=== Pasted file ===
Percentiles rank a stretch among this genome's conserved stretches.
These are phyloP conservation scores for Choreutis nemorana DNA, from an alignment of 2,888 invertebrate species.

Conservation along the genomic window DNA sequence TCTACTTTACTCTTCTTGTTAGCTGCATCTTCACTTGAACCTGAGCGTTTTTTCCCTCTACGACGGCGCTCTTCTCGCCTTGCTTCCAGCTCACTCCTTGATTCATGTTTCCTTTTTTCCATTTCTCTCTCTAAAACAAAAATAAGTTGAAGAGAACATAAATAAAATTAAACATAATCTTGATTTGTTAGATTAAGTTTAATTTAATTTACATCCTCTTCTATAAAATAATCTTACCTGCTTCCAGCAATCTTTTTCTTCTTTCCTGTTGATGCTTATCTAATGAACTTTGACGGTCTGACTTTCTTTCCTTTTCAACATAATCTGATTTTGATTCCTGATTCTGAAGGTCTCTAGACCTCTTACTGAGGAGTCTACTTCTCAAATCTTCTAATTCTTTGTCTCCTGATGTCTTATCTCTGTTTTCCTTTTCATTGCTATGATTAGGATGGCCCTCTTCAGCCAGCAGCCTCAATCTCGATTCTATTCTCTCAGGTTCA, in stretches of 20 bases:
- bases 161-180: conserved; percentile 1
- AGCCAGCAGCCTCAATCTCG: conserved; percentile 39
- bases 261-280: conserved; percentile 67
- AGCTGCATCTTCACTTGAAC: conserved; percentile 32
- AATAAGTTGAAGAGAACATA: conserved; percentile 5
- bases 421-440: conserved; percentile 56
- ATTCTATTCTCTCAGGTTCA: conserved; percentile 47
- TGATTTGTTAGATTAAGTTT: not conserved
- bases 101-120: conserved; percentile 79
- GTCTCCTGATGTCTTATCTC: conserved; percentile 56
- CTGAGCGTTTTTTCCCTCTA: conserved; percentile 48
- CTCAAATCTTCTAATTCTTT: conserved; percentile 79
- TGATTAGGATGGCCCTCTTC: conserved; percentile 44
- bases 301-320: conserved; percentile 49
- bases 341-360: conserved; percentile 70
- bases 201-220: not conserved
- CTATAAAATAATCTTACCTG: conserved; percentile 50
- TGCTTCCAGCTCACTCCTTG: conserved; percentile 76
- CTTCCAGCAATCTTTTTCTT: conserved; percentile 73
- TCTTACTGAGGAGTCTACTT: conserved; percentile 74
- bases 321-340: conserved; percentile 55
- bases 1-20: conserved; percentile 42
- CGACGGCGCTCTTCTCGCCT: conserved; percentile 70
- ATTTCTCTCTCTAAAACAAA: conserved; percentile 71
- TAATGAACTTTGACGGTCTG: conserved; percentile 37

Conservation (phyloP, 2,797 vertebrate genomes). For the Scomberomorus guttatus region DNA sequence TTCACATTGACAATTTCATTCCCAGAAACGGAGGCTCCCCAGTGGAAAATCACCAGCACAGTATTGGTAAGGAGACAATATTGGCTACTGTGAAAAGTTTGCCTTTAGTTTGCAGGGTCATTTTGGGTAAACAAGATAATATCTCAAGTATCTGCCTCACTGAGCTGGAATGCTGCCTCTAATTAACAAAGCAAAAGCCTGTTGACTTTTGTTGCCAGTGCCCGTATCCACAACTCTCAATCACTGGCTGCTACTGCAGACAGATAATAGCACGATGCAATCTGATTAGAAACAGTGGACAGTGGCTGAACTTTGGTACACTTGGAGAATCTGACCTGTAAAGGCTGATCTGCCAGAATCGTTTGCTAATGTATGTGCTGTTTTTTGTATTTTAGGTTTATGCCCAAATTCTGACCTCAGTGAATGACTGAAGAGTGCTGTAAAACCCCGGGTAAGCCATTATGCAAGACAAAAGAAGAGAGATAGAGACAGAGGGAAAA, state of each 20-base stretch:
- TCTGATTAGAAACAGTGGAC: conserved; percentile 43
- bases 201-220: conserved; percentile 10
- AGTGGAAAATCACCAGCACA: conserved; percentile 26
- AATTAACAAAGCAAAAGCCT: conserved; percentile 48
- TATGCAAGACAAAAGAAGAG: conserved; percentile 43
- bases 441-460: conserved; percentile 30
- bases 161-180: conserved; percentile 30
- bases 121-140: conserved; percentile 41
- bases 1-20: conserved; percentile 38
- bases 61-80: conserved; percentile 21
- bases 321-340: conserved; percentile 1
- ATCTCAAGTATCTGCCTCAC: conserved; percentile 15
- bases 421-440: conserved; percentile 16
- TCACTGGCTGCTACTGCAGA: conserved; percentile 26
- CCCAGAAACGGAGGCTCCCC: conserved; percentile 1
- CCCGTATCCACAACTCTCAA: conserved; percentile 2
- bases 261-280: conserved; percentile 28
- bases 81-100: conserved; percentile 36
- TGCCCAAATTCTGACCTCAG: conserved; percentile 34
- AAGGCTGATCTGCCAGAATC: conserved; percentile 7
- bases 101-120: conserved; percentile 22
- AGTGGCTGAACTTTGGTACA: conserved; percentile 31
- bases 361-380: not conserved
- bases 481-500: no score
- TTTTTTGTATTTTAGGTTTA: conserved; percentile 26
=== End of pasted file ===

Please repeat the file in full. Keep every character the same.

Percentiles rank a stretch among this genome's conserved stretches.
These are phyloP conservation scores for Choreutis nemorana DNA, from an alignment of 2,888 invertebrate species.

Conservation along the genomic window DNA sequence TCTACTTTACTCTTCTTGTTAGCTGCATCTTCACTTGAACCTGAGCGTTTTTTCCCTCTACGACGGCGCTCTTCTCGCCTTGCTTCCAGCTCACTCCTTGATTCATGTTTCCTTTTTTCCATTTCTCTCTCTAAAACAAAAATAAGTTGAAGAGAACATAAATAAAATTAAACATAATCTTGATTTGTTAGATTAAGTTTAATTTAATTTACATCCTCTTCTATAAAATAATCTTACCTGCTTCCAGCAATCTTTTTCTTCTTTCCTGTTGATGCTTATCTAATGAACTTTGACGGTCTGACTTTCTTTCCTTTTCAACATAATCTGATTTTGATTCCTGATTCTGAAGGTCTCTAGACCTCTTACTGAGGAGTCTACTTCTCAAATCTTCTAATTCTTTGTCTCCTGATGTCTTATCTCTGTTTTCCTTTTCATTGCTATGATTAGGATGGCCCTCTTCAGCCAGCAGCCTCAATCTCGATTCTATTCTCTCAGGTTCA, in stretches of 20 bases:
- bases 161-180: conserved; percentile 1
- AGCCAGCAGCCTCAATCTCG: conserved; percentile 39
- bases 261-280: conserved; percentile 67
- AGCTGCATCTTCACTTGAAC: conserved; percentile 32
- AATAAGTTGAAGAGAACATA: conserved; percentile 5
- bases 421-440: conserved; percentile 56
- ATTCTATTCTCTCAGGTTCA: conserved; percentile 47
- TGATTTGTTAGATTAAGTTT: not conserved
- bases 101-120: conserved; percentile 79
- GTCTCCTGATGTCTTATCTC: conserved; percentile 56
- CTGAGCGTTTTTTCCCTCTA: conserved; percentile 48
- CTCAAATCTTCTAATTCTTT: conserved; percentile 79
- TGATTAGGATGGCCCTCTTC: conserved; percentile 44
- bases 301-320: conserved; percentile 49
- bases 341-360: conserved; percentile 70
- bases 201-220: not conserved
- CTATAAAATAATCTTACCTG: conserved; percentile 50
- TGCTTCCAGCTCACTCCTTG: conserved; percentile 76
- CTTCCAGCAATCTTTTTCTT: conserved; percentile 73
- TCTTACTGAGGAGTCTACTT: conserved; percentile 74
- bases 321-340: conserved; percentile 55
- bases 1-20: conserved; percentile 42
- CGACGGCGCTCTTCTCGCCT: conserved; percentile 70
- ATTTCTCTCTCTAAAACAAA: conserved; percentile 71
- TAATGAACTTTGACGGTCTG: conserved; percentile 37

Conservation (phyloP, 2,797 vertebrate genomes). For the Scomberomorus guttatus region DNA sequence TTCACATTGACAATTTCATTCCCAGAAACGGAGGCTCCCCAGTGGAAAATCACCAGCACAGTATTGGTAAGGAGACAATATTGGCTACTGTGAAAAGTTTGCCTTTAGTTTGCAGGGTCATTTTGGGTAAACAAGATAATATCTCAAGTATCTGCCTCACTGAGCTGGAATGCTGCCTCTAATTAACAAAGCAAAAGCCTGTTGACTTTTGTTGCCAGTGCCCGTATCCACAACTCTCAATCACTGGCTGCTACTGCAGACAGATAATAGCACGATGCAATCTGATTAGAAACAGTGGACAGTGGCTGAACTTTGGTACACTTGGAGAATCTGACCTGTAAAGGCTGATCTGCCAGAATCGTTTGCTAATGTATGTGCTGTTTTTTGTATTTTAGGTTTATGCCCAAATTCTGACCTCAGTGAATGACTGAAGAGTGCTGTAAAACCCCGGGTAAGCCATTATGCAAGACAAAAGAAGAGAGATAGAGACAGAGGGAAAA, state of each 20-base stretch:
- TCTGATTAGAAACAGTGGAC: conserved; percentile 43
- bases 201-220: conserved; percentile 10
- AGTGGAAAATCACCAGCACA: conserved; percentile 26
- AATTAACAAAGCAAAAGCCT: conserved; percentile 48
- TATGCAAGACAAAAGAAGAG: conserved; percentile 43
- bases 441-460: conserved; percentile 30
- bases 161-180: conserved; percentile 30
- bases 121-140: conserved; percentile 41
- bases 1-20: conserved; percentile 38
- bases 61-80: conserved; percentile 21
- bases 321-340: conserved; percentile 1
- ATCTCAAGTATCTGCCTCAC: conserved; percentile 15
- bases 421-440: conserved; percentile 16
- TCACTGGCTGCTACTGCAGA: conserved; percentile 26
- CCCAGAAACGGAGGCTCCCC: conserved; percentile 1
- CCCGTATCCACAACTCTCAA: conserved; percentile 2
- bases 261-280: conserved; percentile 28
- bases 81-100: conserved; percentile 36
- TGCCCAAATTCTGACCTCAG: conserved; percentile 34
- AAGGCTGATCTGCCAGAATC: conserved; percentile 7
- bases 101-120: conserved; percentile 22
- AGTGGCTGAACTTTGGTACA: conserved; percentile 31
- bases 361-380: not conserved
- bases 481-500: no score
- TTTTTTGTATTTTAGGTTTA: conserved; percentile 26